Newbie to Faulkner needs some advice...

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Newbie to Faulkner needs some advice...

1jseger9000
març 20, 2008, 9:56 pm

Hey all, once I finish reading my current book I'm thinking of trying Faulkner. I pick up his books whenever I find one at a used bookstore, so I have several to choose from.

I'm not looking necessarily for his greatest work, so much as one that may help me ease in to his style. Previously I started The Sound and the Fury and gave up (that was several years ago) and I have read his great short story 'The Barn Burner'.

So that you don't have to go through my library, I've listed what I have already here: The Sound and the Fury, As I Lay Dying, Sanctuary, Light in August, Absalom, Absalom!, The Unvanquished, The Hamlet, Go Down, Moses, Intruder in the Dust. (I also have his collected and uncollected stories, but want to start with a novel instead.)

I'm thinking of starting with Sanctuary or Light in August as I heard those are fairly accessible.

2Fogies
març 20, 2008, 10:05 pm

For a general reader, a book to begin Faulkner with is The reivers. It gives the ambience, the characters as well as the sense of time and place that is all-important in understanding Faulkner; but unlike most of his better novels, it tells a connected story in traditional narrative style.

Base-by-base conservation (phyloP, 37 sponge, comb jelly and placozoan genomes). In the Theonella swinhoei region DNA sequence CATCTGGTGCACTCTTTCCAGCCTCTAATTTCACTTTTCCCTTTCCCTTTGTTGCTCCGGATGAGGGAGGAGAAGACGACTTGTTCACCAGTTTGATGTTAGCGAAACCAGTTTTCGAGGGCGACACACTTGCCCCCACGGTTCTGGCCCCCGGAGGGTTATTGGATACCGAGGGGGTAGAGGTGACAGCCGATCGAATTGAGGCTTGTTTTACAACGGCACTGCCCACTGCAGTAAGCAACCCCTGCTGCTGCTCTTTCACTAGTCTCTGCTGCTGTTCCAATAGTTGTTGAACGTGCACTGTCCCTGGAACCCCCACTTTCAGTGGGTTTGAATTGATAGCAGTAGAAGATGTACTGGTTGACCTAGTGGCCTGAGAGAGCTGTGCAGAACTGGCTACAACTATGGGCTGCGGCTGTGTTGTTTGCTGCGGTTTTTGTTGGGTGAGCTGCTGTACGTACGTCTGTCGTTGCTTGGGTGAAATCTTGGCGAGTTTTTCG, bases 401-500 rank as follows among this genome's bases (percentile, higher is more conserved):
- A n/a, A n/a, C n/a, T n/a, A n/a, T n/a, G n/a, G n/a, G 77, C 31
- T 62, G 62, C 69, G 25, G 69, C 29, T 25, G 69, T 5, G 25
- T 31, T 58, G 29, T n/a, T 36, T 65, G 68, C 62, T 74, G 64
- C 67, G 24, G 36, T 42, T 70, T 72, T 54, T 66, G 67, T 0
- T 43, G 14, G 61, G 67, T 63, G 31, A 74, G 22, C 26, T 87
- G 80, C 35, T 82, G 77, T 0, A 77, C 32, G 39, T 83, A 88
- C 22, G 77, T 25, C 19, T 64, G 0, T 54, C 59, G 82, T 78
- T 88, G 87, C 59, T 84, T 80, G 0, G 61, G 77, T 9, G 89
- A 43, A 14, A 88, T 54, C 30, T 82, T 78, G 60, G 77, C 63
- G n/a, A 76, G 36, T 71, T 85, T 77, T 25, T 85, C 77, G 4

3Fogies
Editat: març 20, 2008, 10:22 pm

After you've read and--frankly, I suggest re-read--Reivers, probably your best next choice is Sanctuary. That shows Faulkner's cruelty clearly while giving touches of the nacreous style he later secreted around it. A literary curiosity is No Orchids for Miss Blandish, which seems to have been largely ripped off from Sanctuary and prefigured Chase's later more obvious plagiarism of Raymond Chandler
.

4jseger9000
Editat: març 20, 2008, 10:41 pm

Hey, The Reivers isn't in my list, but I'm pretty sure I bought it. Did I forget to catalog it? I'll have to go check.

5LouisBranning
març 21, 2008, 4:14 am

The Reivers was Faulkner's last novel, an utterly charming story and a very good book, but Light in August is the one I always recommend to newbies.

6HoldenCarver
març 21, 2008, 9:52 am

I'd suggest As I Lay Dying, though that's purely because it's the first one I read (as part of an English class).

7jhowell
març 21, 2008, 11:03 am

I agree with #6 - As I lay Dying -- although odd, it is haunting and fairly short. I am still a newbie to him myself, but personally if I had started with Light in August, I probably wouldn't have read anymore Faulkner. I just did not like that novel - tedious and absurd.

8SeanLong
Editat: març 21, 2008, 11:13 am

Tedious and absurd? How so?

I rank it right behind Absalom, Absalom and The Sound and the Fury.

9geneg
març 21, 2008, 11:15 am

Here's a third vote for As I Lay Dying. It has all the elements of a typical Faulkner story while more accessible than much of his other work, although I think most of Faulkner's work benefits from at least a second reading. The first immerses you in the characters and atmosphere, the second reading, now that you know the characters pulls the entire work together as you go.